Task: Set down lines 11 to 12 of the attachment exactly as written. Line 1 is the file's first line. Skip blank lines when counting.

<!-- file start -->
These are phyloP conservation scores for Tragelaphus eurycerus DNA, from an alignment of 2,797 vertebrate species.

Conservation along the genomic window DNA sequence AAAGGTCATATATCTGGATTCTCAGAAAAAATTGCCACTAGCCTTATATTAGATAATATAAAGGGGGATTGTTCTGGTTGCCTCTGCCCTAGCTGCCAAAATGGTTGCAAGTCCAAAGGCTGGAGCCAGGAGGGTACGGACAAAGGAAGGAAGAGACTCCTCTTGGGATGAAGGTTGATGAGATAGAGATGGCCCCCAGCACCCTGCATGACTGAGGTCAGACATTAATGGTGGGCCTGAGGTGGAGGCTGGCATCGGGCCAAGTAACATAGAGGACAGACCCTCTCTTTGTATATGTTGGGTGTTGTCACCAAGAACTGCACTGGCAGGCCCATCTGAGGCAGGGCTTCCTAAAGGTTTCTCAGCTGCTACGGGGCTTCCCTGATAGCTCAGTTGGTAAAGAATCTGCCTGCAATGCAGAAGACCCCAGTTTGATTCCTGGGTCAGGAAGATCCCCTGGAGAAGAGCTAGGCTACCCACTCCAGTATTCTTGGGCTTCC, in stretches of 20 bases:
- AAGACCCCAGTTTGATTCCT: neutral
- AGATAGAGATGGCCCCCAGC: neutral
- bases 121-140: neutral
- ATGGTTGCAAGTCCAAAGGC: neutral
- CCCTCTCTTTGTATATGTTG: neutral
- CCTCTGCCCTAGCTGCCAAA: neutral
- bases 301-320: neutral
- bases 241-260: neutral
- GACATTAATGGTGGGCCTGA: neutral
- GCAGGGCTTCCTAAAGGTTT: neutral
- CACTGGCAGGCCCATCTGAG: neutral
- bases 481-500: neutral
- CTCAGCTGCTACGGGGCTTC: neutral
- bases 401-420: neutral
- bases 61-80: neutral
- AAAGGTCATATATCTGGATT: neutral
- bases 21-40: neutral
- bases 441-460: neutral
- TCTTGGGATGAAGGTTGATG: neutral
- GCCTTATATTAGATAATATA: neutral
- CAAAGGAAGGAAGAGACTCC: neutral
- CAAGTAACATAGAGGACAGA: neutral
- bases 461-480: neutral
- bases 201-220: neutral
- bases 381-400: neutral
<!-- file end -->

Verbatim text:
- GACATTAATGGTGGGCCTGA: neutral
- GCAGGGCTTCCTAAAGGTTT: neutral